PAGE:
The Alzheimer Society of Canada reports more than 400,000 seniors in Canada are currently living with dementia. If one of these individuals is an aging parent you care for on a daily basis, it can be beneficial to have a better idea of how you can effectively offer the type of assistance that’s needed. Below, you’ll find six tips to keep in mind to help you achieve this goal.
1. Establish a Clear Routine
A predictable routine often keeps older adults with dementia calmer while also minimizing confusion. As you come up with a daily care schedule that works best for your parent, consider the following factors:
• Times of day when your parent is better able to handle more demanding tasks, such as bathing
• What seems to calm him or her down (e.g., playing music while eating or having a simple conversation while getting dressed)
• Your loved one’s level of alertness throughout the day so you can plan activities appropriately
Dementia can be challenging for seniors, but they can maintain a higher quality of life with the help of professional dementia care. Edmonton seniors can benefit greatly from the Cognitive Therapeutics Method (CTM), an activities-based program designed to promote cognitive health and delay the onset of dementia. CTM is included at no additional charge with any of the in-home care plans provided by Home Care Assistance.
2. Remove Home Dangers
Get into the habit of routinely inspecting your parent’s home to look for possible hazards that need to be addressed. For instance, you might need to remove or secure throw rugs, put away sharp knives or power tools, or put a mat in the bathtub so it’s not slippery.
Having a professional caregiver nearby can give you peace of mind about your loved one’s wellbeing. If your senior loved one has been diagnosed with a serious condition and needs help with tasks like meal prep, transportation, bathing, and grooming, reach out to Home Care Assistance, a leading provider of senior home care families can trust. We also offer comprehensive care for seniors with dementia, Alzheimer’s, and Parkinson’s.
3. Limit Choices
Avoid asking open-ended questions, which can cause confusion in older adults with dementia. For example, instead of asking “What do you want to wear today?” bring out two or three outfits that are appropriate for the time of year and ask, “Which one of these would you like to wear today?” Do the same thing when asking your parent for input about meal choices and other daily tasks.
4. Allow Reasonable Independence
Providing daily care for a parent with dementia doesn’t mean completely reversing roles or doing everything for him or her. Encourage your parent to remain as independent as possible by only providing the type of daily assistance that’s needed. Doing so can also decrease your loved one’s risk of becoming overly dependent on you.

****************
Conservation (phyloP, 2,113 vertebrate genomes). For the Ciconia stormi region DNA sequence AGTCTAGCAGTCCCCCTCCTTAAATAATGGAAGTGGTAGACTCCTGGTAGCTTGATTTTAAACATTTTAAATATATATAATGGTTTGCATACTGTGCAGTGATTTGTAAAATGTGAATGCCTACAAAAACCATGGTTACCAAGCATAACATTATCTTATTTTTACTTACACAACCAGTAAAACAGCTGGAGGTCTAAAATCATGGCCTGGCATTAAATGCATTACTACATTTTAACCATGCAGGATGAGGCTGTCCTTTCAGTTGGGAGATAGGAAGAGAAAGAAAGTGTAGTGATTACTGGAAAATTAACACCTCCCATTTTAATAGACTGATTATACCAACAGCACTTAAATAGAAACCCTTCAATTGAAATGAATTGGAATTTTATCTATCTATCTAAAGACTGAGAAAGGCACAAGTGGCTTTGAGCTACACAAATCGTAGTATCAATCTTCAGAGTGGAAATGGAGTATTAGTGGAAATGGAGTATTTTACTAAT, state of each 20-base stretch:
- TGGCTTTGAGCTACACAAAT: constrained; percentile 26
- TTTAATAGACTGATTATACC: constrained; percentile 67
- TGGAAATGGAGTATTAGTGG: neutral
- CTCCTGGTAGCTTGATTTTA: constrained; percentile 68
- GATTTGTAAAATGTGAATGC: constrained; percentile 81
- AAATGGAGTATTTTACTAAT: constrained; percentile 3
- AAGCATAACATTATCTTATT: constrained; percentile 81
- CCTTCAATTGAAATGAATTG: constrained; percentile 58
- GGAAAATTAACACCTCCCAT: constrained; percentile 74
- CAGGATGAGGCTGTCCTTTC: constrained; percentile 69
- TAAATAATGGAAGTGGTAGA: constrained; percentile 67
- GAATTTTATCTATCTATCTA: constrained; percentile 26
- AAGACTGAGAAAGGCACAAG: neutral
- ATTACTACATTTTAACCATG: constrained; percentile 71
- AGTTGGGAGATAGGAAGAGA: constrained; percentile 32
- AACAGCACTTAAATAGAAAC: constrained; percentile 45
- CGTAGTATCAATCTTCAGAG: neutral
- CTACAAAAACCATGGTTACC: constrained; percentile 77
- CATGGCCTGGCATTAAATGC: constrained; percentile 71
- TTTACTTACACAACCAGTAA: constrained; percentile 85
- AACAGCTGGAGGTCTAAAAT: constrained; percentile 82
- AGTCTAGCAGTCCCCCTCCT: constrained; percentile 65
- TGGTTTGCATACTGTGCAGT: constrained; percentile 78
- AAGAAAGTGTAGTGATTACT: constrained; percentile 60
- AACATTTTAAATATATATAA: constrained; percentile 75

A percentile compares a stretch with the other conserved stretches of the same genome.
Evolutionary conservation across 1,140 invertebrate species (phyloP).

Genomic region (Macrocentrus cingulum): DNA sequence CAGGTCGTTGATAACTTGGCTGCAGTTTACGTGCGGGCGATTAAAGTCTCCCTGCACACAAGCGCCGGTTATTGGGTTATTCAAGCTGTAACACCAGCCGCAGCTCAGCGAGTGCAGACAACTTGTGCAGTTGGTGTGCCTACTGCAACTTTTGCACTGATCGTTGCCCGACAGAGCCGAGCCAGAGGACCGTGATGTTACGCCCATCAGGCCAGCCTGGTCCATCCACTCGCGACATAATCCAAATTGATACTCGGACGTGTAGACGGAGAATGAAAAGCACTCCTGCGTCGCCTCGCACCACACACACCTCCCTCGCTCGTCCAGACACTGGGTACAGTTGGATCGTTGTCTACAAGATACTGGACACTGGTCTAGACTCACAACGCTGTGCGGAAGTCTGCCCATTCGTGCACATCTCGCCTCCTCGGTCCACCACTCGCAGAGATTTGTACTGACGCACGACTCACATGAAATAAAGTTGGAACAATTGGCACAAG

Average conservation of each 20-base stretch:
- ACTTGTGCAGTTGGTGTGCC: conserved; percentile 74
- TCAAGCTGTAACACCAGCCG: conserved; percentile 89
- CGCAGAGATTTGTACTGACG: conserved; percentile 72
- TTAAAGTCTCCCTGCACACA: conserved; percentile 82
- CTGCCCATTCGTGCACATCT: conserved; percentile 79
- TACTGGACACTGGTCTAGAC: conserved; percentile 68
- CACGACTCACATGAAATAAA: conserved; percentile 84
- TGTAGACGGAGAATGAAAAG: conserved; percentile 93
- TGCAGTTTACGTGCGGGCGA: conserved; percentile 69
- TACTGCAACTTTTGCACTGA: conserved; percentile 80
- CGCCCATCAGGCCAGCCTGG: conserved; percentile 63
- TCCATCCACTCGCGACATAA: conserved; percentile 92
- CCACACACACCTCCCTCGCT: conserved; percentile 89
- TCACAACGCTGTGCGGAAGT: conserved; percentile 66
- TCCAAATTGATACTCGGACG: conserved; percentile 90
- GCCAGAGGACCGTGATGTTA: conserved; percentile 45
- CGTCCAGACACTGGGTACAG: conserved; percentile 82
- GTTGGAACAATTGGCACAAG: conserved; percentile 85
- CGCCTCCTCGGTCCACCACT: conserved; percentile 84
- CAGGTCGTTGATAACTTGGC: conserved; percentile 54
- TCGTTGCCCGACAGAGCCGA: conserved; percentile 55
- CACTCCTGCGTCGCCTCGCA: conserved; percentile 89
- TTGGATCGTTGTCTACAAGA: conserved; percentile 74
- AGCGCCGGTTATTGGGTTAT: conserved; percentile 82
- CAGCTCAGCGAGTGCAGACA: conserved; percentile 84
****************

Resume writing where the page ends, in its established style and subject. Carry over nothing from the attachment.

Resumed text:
5. Use Memory Prompts
Communication is especially important when providing everyday care for a parent with dementia. Once you start to notice memory lapses, it can be helpful to provide gentle memory prompts when talking to your parent. For instance, you might use people’s names instead of vague references like “him” or “her” when talking about other family members or friends. In addition, to avoid triggering combativeness or frustration, resist the temptation to correct every minor factual error your loved one makes.
6. Use Appropriate Technology
Technology can provide some added peace of mind for both you and your parent with dementia, although tech-based products tend to work better when dementia-related symptoms are mild or moderate. Possibilities include:
• Wireless door alarms if wandering is a concern
• Night vision cameras that can be used to check in on your parent remotely
• Mobile monitoring services in case urgent assistance is needed
• A smart home assistant like Amazon’s Echo to allow for the use of voice-activated features
• Smart lights that automatically turn on when motion is detected to mitigate fall risk
• Auto-shutoff devices that can be installed on the stove if you’re worried about your parent leaving burners or the oven on
The responsibilities that come with caring for a loved one with dementia can sometimes feel overwhelming, but help is available. Seniors can face a variety of age-related challenges. Though some families choose to take on the caregiving duties, there may come a time when they need a trusted Edmonton in-home care provider. Families sometimes need respite from their duties so they can focus on their other responsibilities, and some seniors need around-the-clock assistance that their families are not able to provide. Home Care Assistance is here to help. If you need professional home care for your loved one, reach out to one of our Care Managers today at (780) 490-7337.